For the seven days, I was there, most of the kids in the camp followed us in a gaggle, circling us at times, giggling and practicing their English – “Hello,” and “Thank you.”
They loved to see their images on my camera’s display screen after I took pictures.
Not Abdel. He stood off to the side, only glancing occasionally at the other kids following our crew around. He lingered nearby most of the day but didn’t talk to me or anyone else. When I sat down on a curb, I motioned for him to join me. I think I saw him smirk.
We just sat at first. He didn’t talk. Then, via my translator sitting beside me, I asked Abdel if he liked Tweety Bird — the cartoon character on the T-shirt he was wearing. He shrugged, saying he had never seen that cartoon.
They didn’t have a television in his two-bedroom home in Syria, he told me. And of course, there’s no one in the 10-by-10-foot cement-floor refugee tent he shares with his mom and two brothers in the camp.
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In Syria, he went to school — first grade, he proudly tells me — and played outside with his friends for fun.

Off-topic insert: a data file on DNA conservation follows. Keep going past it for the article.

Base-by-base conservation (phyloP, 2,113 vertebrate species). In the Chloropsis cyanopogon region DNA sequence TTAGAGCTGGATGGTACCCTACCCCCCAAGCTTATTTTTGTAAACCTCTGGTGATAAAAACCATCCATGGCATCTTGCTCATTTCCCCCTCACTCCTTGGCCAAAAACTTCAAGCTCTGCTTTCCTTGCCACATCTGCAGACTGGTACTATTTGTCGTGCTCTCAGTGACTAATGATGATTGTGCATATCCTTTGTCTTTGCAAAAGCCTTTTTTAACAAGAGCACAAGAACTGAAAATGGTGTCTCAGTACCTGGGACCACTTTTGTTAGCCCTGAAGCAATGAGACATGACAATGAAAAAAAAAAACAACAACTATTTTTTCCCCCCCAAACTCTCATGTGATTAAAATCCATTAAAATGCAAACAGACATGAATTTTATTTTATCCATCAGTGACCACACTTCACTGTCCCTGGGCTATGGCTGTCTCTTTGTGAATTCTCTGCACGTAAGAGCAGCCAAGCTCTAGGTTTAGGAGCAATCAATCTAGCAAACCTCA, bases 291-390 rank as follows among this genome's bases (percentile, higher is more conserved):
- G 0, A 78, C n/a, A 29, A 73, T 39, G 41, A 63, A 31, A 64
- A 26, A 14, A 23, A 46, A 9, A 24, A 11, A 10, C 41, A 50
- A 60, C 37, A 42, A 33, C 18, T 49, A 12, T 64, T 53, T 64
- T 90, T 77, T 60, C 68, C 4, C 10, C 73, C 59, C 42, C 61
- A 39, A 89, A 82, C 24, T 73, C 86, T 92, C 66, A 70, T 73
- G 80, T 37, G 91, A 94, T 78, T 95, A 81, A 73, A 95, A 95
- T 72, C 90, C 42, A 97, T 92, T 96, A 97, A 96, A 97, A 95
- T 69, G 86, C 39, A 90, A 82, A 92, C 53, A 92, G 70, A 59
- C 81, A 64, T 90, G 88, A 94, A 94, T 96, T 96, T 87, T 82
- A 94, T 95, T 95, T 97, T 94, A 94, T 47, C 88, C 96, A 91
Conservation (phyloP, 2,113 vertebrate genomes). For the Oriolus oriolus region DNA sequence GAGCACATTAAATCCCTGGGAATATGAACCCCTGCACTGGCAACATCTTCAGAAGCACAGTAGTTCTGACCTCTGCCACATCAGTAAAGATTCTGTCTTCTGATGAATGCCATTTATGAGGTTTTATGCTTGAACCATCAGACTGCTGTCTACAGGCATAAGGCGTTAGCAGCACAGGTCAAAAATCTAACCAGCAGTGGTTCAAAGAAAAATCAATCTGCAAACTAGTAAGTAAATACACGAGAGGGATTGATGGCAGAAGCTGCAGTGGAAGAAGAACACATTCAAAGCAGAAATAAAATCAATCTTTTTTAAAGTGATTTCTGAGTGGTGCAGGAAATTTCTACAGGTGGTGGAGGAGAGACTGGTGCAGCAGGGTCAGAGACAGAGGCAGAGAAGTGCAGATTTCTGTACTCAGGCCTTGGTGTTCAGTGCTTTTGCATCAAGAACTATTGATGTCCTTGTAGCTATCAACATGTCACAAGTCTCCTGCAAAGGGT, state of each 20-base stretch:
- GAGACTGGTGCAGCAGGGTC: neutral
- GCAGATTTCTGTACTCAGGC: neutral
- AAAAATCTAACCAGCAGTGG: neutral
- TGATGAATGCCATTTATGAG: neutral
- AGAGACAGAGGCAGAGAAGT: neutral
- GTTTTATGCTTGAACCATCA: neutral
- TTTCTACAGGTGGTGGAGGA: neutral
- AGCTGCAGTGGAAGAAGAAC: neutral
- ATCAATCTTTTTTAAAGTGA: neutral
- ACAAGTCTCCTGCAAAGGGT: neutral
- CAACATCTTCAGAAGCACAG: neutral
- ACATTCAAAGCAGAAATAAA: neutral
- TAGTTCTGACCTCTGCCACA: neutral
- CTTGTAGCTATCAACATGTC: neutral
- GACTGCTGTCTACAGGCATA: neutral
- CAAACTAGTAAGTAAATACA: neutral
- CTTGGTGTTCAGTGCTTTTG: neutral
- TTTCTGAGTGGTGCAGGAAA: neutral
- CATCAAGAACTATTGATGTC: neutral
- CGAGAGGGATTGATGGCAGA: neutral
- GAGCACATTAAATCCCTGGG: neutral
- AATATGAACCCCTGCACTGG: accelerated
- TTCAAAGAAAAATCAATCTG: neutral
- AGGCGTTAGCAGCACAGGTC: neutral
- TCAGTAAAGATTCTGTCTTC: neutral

But that was before the war. I asked Abdel if it still felt safe to play outside in Syria. He shook his head no and held out his misshapen right arm. He broke it running from a gunfight, he said. It looks as though he didn’t receive any medical care for his injury — the bones healed so out of place, he can’t bend his arm all the way or lay it out straight.
It wasn’t Abdel’s injury that led his family to leave their home for an uncertain future, a life as refugees. This was an explosion, just weeks later, that left his 4-year-old brother severely burned. Abdel’s dad told them to flee. Get to the border until the violence subsides, he said.
Abdel’s father stayed behind to work and protect the family’s modest home, a scenario common to many of the refugees I met.
That was four months ago. Abdel now carries the title of “man of the house.” The worry in his eyes is constant. The weight he is carrying is so heavy I felt it just sitting next to him.
Abdel now sleeps on the cement floor of the family’s tent, in a strange place with none of the familiarity of home. He showed me the virtually empty living space, containing a plastic chair, a few blankets, and a bucket.
His baby brother is extremely malnourished. Abdel himself is painfully thin. His last meal was yesterday, he said. He ate rice.
By Danielle Dellorto, 7-year-old’s story shows the pain, worry of Syrian refugees, CNN.com
By Danielle Dellorto, 7-year-old’s story shows pain, worry of Syrian refugees, CNN.com, September 3, 2013By Danielle Dellorto, 7-year-old’s Story Shows Pain, Worry of Syrian Refugees, CNN.com, September 3, 2013.